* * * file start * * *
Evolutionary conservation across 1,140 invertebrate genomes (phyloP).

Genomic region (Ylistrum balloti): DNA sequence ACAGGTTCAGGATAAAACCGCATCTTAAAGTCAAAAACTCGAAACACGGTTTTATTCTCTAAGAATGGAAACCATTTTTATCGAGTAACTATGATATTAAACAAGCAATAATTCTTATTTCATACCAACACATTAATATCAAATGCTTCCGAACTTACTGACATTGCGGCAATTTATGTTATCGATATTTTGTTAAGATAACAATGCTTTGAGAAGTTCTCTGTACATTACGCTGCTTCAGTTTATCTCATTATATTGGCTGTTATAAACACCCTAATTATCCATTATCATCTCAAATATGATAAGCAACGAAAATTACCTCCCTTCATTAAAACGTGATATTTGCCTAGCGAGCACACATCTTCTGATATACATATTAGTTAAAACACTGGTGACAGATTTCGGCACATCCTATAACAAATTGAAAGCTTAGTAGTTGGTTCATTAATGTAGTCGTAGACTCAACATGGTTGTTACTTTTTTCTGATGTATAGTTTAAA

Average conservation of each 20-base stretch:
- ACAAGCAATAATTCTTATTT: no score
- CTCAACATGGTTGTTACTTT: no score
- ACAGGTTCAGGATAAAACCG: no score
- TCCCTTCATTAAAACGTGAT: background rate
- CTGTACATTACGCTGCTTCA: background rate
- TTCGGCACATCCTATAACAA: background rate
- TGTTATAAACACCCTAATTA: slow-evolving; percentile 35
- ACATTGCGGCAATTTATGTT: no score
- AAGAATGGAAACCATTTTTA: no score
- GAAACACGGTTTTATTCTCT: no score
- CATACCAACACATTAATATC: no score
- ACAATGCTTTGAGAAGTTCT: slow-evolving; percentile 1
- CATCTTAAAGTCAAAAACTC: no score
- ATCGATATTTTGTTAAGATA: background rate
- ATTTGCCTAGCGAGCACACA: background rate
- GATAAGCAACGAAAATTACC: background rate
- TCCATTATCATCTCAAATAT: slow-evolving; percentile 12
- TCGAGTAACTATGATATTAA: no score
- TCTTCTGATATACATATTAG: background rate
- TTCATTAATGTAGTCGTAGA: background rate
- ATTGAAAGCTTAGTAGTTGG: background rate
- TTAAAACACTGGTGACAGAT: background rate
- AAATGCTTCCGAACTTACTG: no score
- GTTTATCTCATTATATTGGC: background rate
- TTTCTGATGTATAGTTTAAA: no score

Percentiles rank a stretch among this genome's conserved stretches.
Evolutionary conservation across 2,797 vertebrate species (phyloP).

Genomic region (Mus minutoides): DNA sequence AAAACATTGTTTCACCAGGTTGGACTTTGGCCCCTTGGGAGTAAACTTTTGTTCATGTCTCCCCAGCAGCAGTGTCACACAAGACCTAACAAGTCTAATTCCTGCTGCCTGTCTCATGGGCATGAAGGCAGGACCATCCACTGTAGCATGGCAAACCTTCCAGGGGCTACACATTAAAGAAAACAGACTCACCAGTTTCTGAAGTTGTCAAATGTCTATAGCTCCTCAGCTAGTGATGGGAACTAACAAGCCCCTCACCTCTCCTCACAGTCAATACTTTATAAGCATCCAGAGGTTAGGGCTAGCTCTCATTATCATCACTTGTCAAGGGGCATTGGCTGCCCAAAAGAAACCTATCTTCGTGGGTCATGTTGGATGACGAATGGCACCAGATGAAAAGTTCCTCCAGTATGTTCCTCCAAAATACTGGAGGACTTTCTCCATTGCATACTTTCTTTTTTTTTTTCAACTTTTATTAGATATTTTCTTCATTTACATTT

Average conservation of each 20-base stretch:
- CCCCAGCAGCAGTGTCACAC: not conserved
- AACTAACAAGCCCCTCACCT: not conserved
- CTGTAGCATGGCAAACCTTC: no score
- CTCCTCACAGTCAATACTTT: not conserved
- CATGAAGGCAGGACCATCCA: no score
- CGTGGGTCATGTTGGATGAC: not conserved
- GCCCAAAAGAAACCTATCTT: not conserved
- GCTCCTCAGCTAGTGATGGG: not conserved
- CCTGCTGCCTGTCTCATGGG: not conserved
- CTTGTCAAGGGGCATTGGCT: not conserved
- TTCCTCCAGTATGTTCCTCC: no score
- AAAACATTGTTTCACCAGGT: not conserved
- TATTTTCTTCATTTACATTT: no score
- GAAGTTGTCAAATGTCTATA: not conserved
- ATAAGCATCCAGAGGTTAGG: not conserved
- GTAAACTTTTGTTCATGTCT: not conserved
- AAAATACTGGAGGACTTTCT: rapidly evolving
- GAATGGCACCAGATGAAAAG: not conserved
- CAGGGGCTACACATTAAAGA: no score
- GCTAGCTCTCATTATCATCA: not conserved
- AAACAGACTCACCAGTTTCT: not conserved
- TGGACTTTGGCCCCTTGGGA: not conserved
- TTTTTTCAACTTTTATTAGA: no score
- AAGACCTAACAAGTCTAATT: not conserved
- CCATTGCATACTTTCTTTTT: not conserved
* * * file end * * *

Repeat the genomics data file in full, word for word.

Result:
Evolutionary conservation across 1,140 invertebrate genomes (phyloP).

Genomic region (Ylistrum balloti): DNA sequence ACAGGTTCAGGATAAAACCGCATCTTAAAGTCAAAAACTCGAAACACGGTTTTATTCTCTAAGAATGGAAACCATTTTTATCGAGTAACTATGATATTAAACAAGCAATAATTCTTATTTCATACCAACACATTAATATCAAATGCTTCCGAACTTACTGACATTGCGGCAATTTATGTTATCGATATTTTGTTAAGATAACAATGCTTTGAGAAGTTCTCTGTACATTACGCTGCTTCAGTTTATCTCATTATATTGGCTGTTATAAACACCCTAATTATCCATTATCATCTCAAATATGATAAGCAACGAAAATTACCTCCCTTCATTAAAACGTGATATTTGCCTAGCGAGCACACATCTTCTGATATACATATTAGTTAAAACACTGGTGACAGATTTCGGCACATCCTATAACAAATTGAAAGCTTAGTAGTTGGTTCATTAATGTAGTCGTAGACTCAACATGGTTGTTACTTTTTTCTGATGTATAGTTTAAA

Average conservation of each 20-base stretch:
- ACAAGCAATAATTCTTATTT: no score
- CTCAACATGGTTGTTACTTT: no score
- ACAGGTTCAGGATAAAACCG: no score
- TCCCTTCATTAAAACGTGAT: background rate
- CTGTACATTACGCTGCTTCA: background rate
- TTCGGCACATCCTATAACAA: background rate
- TGTTATAAACACCCTAATTA: slow-evolving; percentile 35
- ACATTGCGGCAATTTATGTT: no score
- AAGAATGGAAACCATTTTTA: no score
- GAAACACGGTTTTATTCTCT: no score
- CATACCAACACATTAATATC: no score
- ACAATGCTTTGAGAAGTTCT: slow-evolving; percentile 1
- CATCTTAAAGTCAAAAACTC: no score
- ATCGATATTTTGTTAAGATA: background rate
- ATTTGCCTAGCGAGCACACA: background rate
- GATAAGCAACGAAAATTACC: background rate
- TCCATTATCATCTCAAATAT: slow-evolving; percentile 12
- TCGAGTAACTATGATATTAA: no score
- TCTTCTGATATACATATTAG: background rate
- TTCATTAATGTAGTCGTAGA: background rate
- ATTGAAAGCTTAGTAGTTGG: background rate
- TTAAAACACTGGTGACAGAT: background rate
- AAATGCTTCCGAACTTACTG: no score
- GTTTATCTCATTATATTGGC: background rate
- TTTCTGATGTATAGTTTAAA: no score

Percentiles rank a stretch among this genome's conserved stretches.
Evolutionary conservation across 2,797 vertebrate species (phyloP).

Genomic region (Mus minutoides): DNA sequence AAAACATTGTTTCACCAGGTTGGACTTTGGCCCCTTGGGAGTAAACTTTTGTTCATGTCTCCCCAGCAGCAGTGTCACACAAGACCTAACAAGTCTAATTCCTGCTGCCTGTCTCATGGGCATGAAGGCAGGACCATCCACTGTAGCATGGCAAACCTTCCAGGGGCTACACATTAAAGAAAACAGACTCACCAGTTTCTGAAGTTGTCAAATGTCTATAGCTCCTCAGCTAGTGATGGGAACTAACAAGCCCCTCACCTCTCCTCACAGTCAATACTTTATAAGCATCCAGAGGTTAGGGCTAGCTCTCATTATCATCACTTGTCAAGGGGCATTGGCTGCCCAAAAGAAACCTATCTTCGTGGGTCATGTTGGATGACGAATGGCACCAGATGAAAAGTTCCTCCAGTATGTTCCTCCAAAATACTGGAGGACTTTCTCCATTGCATACTTTCTTTTTTTTTTTCAACTTTTATTAGATATTTTCTTCATTTACATTT

Average conservation of each 20-base stretch:
- CCCCAGCAGCAGTGTCACAC: not conserved
- AACTAACAAGCCCCTCACCT: not conserved
- CTGTAGCATGGCAAACCTTC: no score
- CTCCTCACAGTCAATACTTT: not conserved
- CATGAAGGCAGGACCATCCA: no score
- CGTGGGTCATGTTGGATGAC: not conserved
- GCCCAAAAGAAACCTATCTT: not conserved
- GCTCCTCAGCTAGTGATGGG: not conserved
- CCTGCTGCCTGTCTCATGGG: not conserved
- CTTGTCAAGGGGCATTGGCT: not conserved
- TTCCTCCAGTATGTTCCTCC: no score
- AAAACATTGTTTCACCAGGT: not conserved
- TATTTTCTTCATTTACATTT: no score
- GAAGTTGTCAAATGTCTATA: not conserved
- ATAAGCATCCAGAGGTTAGG: not conserved
- GTAAACTTTTGTTCATGTCT: not conserved
- AAAATACTGGAGGACTTTCT: rapidly evolving
- GAATGGCACCAGATGAAAAG: not conserved
- CAGGGGCTACACATTAAAGA: no score
- GCTAGCTCTCATTATCATCA: not conserved
- AAACAGACTCACCAGTTTCT: not conserved
- TGGACTTTGGCCCCTTGGGA: not conserved
- TTTTTTCAACTTTTATTAGA: no score
- AAGACCTAACAAGTCTAATT: not conserved
- CCATTGCATACTTTCTTTTT: not conserved